Book Review: Accidentally Compromising the Duke

Rating: 3.5/5

Title: Accidentally Compromising the Duke

Author: Stacy Reid


This was another pleasant read.



I liked the characters. The heroine, Adeline, is considered plain at best by current standards of beauty. Combine this with her meager dowry and she is not at all what her social climbing step-mother wants. Those of us who aren’t raging beauties or super rich get this.

As the story progresses, we see her kindness with the duke’s children. Her understanding of their loss, and her attempt to be there for them. Losing her own mother has well-prepared her and makes all of it believable.

I also like that she’s willing to fight for the duke’s love. She is not some shy meek miss. She tries to tempt him, both in heart and body. I also like that she isn’t shy about her sexuality and the steamy scenes, which are quite good, aren’t the same sweet missionary style. There is real passion.


The Duke of Wolverton, Edmond, is considered mad because he loved his wife and grieved desperately for her when she died. I liked that about him. He’s no fop, loves his children, and does a fine job managing his considerable estates. He is also very active in politics and is shown upholding his ideals on his own lands.

He upholds his honor and that of Adel. All he asks in return is that she be unfailingly honest with him.

I loved that he said screw it to society and spent the social events with his wife. Danced only with his wife. Showed her kindness, and helped her with her new role as a duchess.


The other supporting characters, such as Edmond’s mother, were all well done. They felt believable but stayed in the background. The unpleasant step-mother trope worked and wasn’t overdone.



There was a plot at the beginning of the book, but it is easily solved with the rest of the story needing something more than the author gave us.

The storyvstarts with Adel ready to be happy with a comfortable friendship marriage to Mr. Atwood. When she receives an offer for marriage from a cruel and lascivious earl, her step-mother pounces. A terrific match for Adeline, a jump up the social ladder, a way to improve the step-mother’s daughters’ marriage prospects.

I like that Adel is smart enough to see this for what it is. And see her stepmother for what she is. And that she’s willing to take matters into her own hands.

So, Adel plans to be caught in a compromising situation with Mr. Atwood without telling him first so that she must marry him.

In the meantime, her best friend and co-conspirator is told she is to marry the Mad Duke. Desperate to change her lot, she sends Adel to the wrong room.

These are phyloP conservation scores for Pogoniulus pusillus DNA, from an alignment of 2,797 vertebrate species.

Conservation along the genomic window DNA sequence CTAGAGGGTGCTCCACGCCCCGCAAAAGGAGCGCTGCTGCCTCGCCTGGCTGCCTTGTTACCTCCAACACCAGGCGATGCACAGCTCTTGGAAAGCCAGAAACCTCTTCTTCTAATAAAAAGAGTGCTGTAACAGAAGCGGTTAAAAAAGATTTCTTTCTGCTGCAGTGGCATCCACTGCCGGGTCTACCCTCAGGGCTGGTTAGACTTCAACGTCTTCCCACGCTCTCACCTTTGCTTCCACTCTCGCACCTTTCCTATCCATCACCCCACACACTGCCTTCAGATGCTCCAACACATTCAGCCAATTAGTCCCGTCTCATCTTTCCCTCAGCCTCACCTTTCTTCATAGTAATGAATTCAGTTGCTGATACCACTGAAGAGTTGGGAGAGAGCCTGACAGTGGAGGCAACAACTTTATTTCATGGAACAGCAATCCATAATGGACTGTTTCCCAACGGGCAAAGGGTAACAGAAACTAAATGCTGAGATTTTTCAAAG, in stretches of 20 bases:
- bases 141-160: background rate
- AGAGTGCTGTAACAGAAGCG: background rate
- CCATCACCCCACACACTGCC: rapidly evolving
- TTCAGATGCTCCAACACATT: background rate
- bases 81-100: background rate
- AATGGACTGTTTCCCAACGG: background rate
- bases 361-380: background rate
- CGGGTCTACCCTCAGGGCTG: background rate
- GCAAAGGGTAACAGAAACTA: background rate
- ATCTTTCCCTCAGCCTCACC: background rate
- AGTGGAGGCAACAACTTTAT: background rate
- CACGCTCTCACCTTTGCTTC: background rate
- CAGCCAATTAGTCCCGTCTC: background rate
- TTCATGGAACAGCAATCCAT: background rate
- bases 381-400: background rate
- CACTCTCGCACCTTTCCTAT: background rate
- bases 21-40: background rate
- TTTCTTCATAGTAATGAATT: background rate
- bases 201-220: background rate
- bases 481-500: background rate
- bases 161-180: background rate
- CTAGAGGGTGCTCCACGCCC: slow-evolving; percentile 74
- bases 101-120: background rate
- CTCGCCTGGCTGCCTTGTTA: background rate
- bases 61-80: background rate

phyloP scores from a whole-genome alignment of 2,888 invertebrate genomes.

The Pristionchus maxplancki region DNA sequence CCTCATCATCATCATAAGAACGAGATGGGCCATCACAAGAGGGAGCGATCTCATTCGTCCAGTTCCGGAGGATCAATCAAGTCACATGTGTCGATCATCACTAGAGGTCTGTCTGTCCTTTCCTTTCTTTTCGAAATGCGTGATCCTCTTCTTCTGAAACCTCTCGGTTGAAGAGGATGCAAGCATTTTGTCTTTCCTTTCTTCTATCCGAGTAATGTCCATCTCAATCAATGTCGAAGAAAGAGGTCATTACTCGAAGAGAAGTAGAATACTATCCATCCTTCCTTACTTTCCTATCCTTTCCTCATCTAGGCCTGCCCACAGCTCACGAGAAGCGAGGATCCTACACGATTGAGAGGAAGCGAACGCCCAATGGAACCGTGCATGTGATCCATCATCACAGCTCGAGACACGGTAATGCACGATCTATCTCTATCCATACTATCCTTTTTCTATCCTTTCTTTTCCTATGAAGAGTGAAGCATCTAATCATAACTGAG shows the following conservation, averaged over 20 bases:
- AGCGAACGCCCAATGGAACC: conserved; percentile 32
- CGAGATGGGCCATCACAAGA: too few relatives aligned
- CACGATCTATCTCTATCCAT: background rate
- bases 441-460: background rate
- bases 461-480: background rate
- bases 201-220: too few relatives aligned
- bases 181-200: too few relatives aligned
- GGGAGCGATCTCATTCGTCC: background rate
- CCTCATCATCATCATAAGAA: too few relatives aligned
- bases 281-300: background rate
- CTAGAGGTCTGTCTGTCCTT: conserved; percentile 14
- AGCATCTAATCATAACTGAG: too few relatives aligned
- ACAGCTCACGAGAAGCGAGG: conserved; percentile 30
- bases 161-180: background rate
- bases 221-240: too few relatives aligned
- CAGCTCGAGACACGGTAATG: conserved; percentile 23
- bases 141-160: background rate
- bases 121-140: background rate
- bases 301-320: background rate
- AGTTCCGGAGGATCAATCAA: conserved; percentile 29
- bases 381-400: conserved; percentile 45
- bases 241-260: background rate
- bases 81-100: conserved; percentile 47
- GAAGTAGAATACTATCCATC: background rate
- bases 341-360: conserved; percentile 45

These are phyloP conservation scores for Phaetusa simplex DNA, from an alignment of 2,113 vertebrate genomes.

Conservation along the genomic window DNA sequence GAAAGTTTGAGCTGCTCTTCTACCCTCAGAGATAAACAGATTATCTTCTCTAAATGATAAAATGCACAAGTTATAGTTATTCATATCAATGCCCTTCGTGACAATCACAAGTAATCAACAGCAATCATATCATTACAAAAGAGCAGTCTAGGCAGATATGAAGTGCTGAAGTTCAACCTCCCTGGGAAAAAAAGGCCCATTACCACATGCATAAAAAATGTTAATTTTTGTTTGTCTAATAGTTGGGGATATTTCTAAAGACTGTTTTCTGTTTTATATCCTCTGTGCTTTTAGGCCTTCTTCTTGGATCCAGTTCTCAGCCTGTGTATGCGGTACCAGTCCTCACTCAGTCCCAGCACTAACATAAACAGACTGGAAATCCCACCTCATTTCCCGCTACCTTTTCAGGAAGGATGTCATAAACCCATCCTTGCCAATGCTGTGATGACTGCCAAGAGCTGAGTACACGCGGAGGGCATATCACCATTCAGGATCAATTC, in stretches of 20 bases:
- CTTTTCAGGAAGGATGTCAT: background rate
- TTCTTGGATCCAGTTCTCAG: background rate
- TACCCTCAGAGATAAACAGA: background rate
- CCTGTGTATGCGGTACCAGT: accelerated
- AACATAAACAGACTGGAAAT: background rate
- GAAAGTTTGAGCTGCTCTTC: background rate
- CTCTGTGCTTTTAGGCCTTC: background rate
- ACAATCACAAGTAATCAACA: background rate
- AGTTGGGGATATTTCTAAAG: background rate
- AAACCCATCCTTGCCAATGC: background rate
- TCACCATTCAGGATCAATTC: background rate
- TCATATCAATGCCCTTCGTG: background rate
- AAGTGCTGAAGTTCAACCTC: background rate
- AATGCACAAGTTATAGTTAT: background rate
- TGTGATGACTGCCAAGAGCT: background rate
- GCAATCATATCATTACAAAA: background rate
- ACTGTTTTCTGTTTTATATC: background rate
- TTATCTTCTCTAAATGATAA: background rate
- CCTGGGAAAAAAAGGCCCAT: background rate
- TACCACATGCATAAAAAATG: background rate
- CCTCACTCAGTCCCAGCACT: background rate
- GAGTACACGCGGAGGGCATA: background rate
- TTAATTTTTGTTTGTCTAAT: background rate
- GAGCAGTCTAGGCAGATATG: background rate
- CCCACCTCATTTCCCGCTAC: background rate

Hijinks commence, and Adel has compromised the Duke and herself. The Duke is looking for a mother for his two girls, and while he had decided on her friend, honor forces him to marry Adel. I liked this about the Duke. He could’ve left her to fight off the cutting remarks and be a social pariah. As a rich and powerful duke second only in social prestige to royalty, he clearly had the upper hand. I also like that the only thing he asks of her is honesty.

When everyone, even Mr. Atwood, rejects Adel, the only one left is Edmond. And even when he could slight her, he doesn’t. And he offers for her again. Which she accepts.

Now married, the rest of the plot revolves around his absolute fear of impregnating his new wife as his first wife died in childbirth. Frankly, this is where the plot falls apart for me.

This felt more than a bit stretched to me, but having never lost a wife to having my child, I give it a pass. Just know this is the extent of the plot.



  1. Steamy scenes are well done
  2. Romance progresses believably
  3. I love that he holds to his promises to his daughters


Nice, easy read. I liked the characters and I wanted to see them get together in the end. Not memorable,  nothing spectacular, but fills a quiet evening comfortably.


Book Review: The Bride

Rating: 3.5/5

Title: The Bride

Author: Julie Garwood


This books takes place during the time of William the Conqueror, so much different time frame than my usual Regency and Victorian fare. It also takes place in The Scottish Highlands, which is not my normal venue.


Jamie– I mostly liked her. I found her character a bit inconsistent when it came to her husband. I try to chalk it up to being forced to marry someone you’ve known for 5 minutes. Her childhood was hard, but it shaped her into a competent woman. She is a bit on the perfect side. Okay, absolutely perfect. But she has personality and spunk, doing what’s right even if unconventional.

Alec- Alec was your typical alpha hero. He’s not unkind to his new and unwanted English wife, though he does view her as property. If you like alpha heroes, you’ll like him. He’s also, basically, perfect.



Alec has been ordered by his King to marry an Englishwoman and the English King has decreed it will be one of Jamie’s family as her father didn’t pay his taxes.

Alec chooses Jamie, they’re wed, and he takes her back to the Highlands.

Hijinks along the way, including consummating their marriage.

They get back to the Highlands, and Jamie learns she’s married not just a Scottish warrior but a warlord with hundreds of men under his banner.

Her first order of business is healing a gravely injured man which helps earn her the respect of the clan. Even though she’s English.